324. Telegram From the Interests Section in Baghdad to the Department of State1

1919. Subject: Terrorism, Foreign Policy, and Internal Tensions in Iraq.

1. Summary: Iraqi regime is frustrated by current developments in Arab world and disturbed by increasing terrorism at home. Despite these problems and increased internal tension with Kurds, Iraqi Communist Party and Baathi National Command, Iraqi regime still seems to be in undisputed control. End summary.

2. In aftermath of airport bombing,2 Baghdad remains tense as police and security services brace themselves for further terrorism. Latest apparent outrage was bomb explosion in downtown Baghdad cinema on evening of December 23. GOI has not publicly acknowledged this latest atrocity but rumors spread rapidly through diplomatic corps after loud explosion was heard in downtown Baghdad that evening. USINT source who has close connections with security admitted that explosion had taken place in cinema but said that no one had been killed. He said GOI would now impose stricter controls on cinemas, checking all packages as patrons enter and locking doors after showing starts so that no one can leave until performances are completed.

3. Anti-regime Iraqis in league with Syrian regime are considered the probable perpetrators of the violence.3 Syrian Embassy in Baghdad is under particularly heavy surveillance although it seems unlikely that Syrians would use their Embassy as a base for covert operations under present conditions.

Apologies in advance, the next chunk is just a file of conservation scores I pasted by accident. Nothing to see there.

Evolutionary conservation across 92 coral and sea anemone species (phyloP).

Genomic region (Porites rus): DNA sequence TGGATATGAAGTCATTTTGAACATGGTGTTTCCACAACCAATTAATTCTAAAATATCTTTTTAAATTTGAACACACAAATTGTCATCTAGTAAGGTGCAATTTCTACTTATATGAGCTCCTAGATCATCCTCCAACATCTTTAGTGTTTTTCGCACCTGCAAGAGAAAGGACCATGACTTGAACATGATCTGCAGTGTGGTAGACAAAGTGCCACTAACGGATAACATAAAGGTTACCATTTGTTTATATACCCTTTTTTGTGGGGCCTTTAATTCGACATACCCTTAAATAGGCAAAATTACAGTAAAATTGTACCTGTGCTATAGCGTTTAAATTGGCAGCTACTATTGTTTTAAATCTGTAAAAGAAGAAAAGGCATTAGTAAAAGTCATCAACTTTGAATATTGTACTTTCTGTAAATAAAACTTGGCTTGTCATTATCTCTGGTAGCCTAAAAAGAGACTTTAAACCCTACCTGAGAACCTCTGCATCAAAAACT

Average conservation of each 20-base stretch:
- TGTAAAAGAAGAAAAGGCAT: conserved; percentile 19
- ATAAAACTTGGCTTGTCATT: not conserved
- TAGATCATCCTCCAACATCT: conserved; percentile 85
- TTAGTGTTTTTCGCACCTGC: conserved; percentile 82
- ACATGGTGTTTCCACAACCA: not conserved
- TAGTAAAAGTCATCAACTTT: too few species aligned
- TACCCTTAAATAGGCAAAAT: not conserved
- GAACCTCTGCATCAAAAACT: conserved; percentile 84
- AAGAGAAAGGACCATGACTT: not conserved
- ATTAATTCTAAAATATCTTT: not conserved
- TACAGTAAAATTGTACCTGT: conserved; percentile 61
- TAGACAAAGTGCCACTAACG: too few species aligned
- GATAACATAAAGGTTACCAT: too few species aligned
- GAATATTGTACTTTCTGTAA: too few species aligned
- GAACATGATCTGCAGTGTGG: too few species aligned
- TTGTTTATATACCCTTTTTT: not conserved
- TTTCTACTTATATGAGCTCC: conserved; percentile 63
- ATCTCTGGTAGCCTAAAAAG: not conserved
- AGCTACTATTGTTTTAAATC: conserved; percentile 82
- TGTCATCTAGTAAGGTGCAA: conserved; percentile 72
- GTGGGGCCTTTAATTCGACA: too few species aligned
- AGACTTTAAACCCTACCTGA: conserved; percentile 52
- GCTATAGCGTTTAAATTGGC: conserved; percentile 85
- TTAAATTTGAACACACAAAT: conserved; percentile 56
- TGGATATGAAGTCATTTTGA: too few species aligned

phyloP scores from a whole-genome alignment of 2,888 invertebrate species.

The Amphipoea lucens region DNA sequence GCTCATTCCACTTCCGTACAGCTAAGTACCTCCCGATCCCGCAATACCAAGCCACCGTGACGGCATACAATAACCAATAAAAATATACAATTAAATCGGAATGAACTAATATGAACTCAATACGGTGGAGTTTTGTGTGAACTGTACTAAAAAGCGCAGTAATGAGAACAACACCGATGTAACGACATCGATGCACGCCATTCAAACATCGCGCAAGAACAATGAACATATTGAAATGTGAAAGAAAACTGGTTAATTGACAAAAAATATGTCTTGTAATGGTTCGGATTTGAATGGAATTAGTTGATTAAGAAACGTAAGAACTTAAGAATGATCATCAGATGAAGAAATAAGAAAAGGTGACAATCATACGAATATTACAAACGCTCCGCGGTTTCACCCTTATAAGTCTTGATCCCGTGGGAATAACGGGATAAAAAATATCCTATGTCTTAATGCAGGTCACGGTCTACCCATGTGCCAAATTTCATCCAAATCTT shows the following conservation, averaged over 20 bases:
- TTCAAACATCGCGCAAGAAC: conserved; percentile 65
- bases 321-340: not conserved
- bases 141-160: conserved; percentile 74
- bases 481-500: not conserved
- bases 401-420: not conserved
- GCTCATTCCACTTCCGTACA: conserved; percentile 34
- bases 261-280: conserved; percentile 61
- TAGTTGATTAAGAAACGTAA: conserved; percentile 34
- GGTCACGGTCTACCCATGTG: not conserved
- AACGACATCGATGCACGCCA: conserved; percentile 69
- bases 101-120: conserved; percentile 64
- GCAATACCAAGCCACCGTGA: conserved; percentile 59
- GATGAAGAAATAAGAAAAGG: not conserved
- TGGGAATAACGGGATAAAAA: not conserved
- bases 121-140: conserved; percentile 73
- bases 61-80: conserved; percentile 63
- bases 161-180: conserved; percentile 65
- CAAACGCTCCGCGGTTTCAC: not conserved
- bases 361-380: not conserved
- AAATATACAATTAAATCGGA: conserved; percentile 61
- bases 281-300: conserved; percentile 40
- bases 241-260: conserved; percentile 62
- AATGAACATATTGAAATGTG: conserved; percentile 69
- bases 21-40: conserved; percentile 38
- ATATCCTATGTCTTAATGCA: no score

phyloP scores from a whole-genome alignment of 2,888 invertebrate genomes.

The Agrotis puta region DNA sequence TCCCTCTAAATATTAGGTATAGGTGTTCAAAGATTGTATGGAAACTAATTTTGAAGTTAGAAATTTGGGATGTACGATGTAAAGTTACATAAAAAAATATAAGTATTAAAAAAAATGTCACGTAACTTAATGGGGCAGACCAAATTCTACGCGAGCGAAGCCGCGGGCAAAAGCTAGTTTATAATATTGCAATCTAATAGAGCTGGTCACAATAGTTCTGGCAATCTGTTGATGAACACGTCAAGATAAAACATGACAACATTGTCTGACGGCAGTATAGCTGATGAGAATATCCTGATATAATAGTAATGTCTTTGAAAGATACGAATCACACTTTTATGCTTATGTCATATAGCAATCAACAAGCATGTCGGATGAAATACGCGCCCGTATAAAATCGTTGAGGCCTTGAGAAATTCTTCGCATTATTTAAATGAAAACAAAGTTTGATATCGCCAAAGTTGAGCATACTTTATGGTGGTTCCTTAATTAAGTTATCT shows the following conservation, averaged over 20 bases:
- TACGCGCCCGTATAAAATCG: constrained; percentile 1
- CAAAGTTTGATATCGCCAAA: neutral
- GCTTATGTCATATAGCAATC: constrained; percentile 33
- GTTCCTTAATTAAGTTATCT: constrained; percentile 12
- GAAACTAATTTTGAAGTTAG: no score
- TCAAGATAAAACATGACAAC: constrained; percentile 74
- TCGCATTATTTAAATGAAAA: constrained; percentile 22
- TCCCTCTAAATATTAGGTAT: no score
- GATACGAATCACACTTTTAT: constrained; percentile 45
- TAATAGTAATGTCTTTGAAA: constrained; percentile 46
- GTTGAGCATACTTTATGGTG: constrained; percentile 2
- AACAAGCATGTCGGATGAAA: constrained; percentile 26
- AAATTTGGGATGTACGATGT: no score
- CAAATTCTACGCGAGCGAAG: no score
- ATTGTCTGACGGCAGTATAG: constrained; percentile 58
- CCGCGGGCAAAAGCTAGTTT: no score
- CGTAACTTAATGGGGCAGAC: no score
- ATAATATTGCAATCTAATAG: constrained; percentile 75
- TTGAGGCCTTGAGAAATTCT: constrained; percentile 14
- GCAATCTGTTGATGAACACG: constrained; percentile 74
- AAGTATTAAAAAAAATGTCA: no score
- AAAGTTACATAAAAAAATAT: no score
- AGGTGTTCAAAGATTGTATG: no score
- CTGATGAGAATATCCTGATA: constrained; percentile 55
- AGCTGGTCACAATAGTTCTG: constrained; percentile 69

4. We continue to hear reports of small-group insurgent activity in north. Operations are apparently carried out by Kurdish irregulars supported by Damascus. USINT Principal Officer was denied permission to travel in north during New Year’s holidays although two other USINT officers made similar trip in early December.

5. There are also signs of increased tension between the ruling Baath Party and Iraqi Communist Party. In reporting on GOI statement attacking Syrian regime for airport bombing, Communist Party paper, Tariq as-Shab, left out one paragraph which contained a particularly [Page 912]scurrilous attack on Syrians. In response regime devoted entire front page of Baath Party weekly newspaper, Ar-Rased, to an attack on the ICP for its alleged failure to support the policies of the Iraqi regime and for its habit of taking its cues from foreign powers.

6. On diplomatic front, regime is also taking some well earned lumps with expulsion of four Iraqi diplomats from Iraqi Embassy in Amman for complicity in terrorist attack on Intercontinental Hotel and with enforced departure of Iraqi diplomat from United Nations Mission for illegal arms transactions.4

7. Bankruptcy of Iraqi foreign policy toward Arab world was further highlighted last week by announcement of plans for political merger between Syria and Egypt. Iraqis do not like to play role of odd man out which conflicts with their deep seated ideological and emotional inclination towards Arab unity. Syrian-Egyptian move was particularly bitter pill for Iraqi regime since merger plans were obviously related to Syrian and Egyptian attempts to move in direction of a comprehensive settlement with Israel in defiance of Iraqi “rejectionist” philosophy.5